• Contains Moderate Peril – While I’m not familiar with the exact phrase it obviously comes from some rating system for movies or games or such, and you easily can imagine what kind of movies or games would contain moderate peril! Sounds like it’s going to be about genres that I like then. And the playfulness of the title leads me to think the posts will have a touch of humor too.

  • I Have Touched the Sky – I like the poetic phrase with its hint of sci-fi and fantasy. I scratch my head to figure out why it seems familar… then work out it comes from a Star Trek Original Series episode title. Anyone who likes TOS and that episode is probably going to be my kind of guy, and I want to check out what they have to say.

Since I like names of that kind, you might wonder why I didn’t choose something like that for my own blog. I wonder that myself, and I can’t remember! Probably I couldn’t think of anything I really liked along those lines. At least not anything that wasn’t already taken on WordPress.com. I do remember I had to pass up several ideas because of that, but I don’t now remember what those ideas were.

Thinking Play

I settled on Thinking Play for a number of reasons. Firstly I used to think a lot about the games I was playing, from what made them fun or not, to their communities and culture, to the business angles etc. The blog was going to be a place to put those thoughts into writing.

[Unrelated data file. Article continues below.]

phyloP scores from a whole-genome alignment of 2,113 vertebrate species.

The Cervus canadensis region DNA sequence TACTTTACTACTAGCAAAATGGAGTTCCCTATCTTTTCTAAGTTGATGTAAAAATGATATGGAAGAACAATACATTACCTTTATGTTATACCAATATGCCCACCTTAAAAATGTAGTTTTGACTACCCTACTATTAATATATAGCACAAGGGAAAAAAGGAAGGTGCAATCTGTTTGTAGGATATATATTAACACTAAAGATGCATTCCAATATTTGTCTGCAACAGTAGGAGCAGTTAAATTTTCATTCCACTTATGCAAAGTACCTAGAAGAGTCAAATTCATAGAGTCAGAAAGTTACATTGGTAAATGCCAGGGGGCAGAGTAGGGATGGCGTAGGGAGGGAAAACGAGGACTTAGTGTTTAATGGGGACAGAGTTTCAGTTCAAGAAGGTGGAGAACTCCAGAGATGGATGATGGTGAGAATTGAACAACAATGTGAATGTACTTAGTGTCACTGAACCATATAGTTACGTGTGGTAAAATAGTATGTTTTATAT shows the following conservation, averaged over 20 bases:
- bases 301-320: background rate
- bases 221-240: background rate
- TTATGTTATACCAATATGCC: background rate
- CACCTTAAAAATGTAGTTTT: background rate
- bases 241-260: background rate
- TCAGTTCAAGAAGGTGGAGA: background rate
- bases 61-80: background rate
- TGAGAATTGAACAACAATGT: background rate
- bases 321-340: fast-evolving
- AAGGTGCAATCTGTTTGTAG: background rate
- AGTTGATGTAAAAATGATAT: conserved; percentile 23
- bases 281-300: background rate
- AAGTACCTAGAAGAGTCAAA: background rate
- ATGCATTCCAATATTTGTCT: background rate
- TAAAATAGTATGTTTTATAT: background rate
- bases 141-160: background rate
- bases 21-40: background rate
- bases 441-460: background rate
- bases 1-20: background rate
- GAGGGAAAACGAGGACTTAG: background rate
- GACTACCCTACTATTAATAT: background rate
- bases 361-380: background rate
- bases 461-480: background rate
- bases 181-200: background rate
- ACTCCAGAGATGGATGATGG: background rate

Second there is a kind of pun or set of multiple meanings there. Not only is it thinking about play, but the kind of play I like calls for enjoyable thought, so maybe the topic is actually “play that involves thinking”. On top of that, thinking tends to be fun for me, so thinking about anything is a kind of play. I also believe that playfulness is crucial for any kind of creative thinking, serious or otherwise. So the blog is also a playground for having fun with kicking around ideas. I don’t imagine anyone else picks up the various possible meanings I give to the blog title, but I like them.

Finally I wanted a fairly clear scope for the blog, but also a fairly broad one. My “playtime” is not all about MMOs or videogames, and I wanted to at least have a title that would allow me explore topics like for example gamification in life, or how grouping in MMOs compares to playing team sports. So “play” in a broad sense rather than just “games” was the idea.

If I had a do-over?

I’m pretty happy with the name I chose, but I do sometimes wonder about the scope of the blog and whether I should open it up to more topics and more styles of post. I might make a second blog to accommodate that.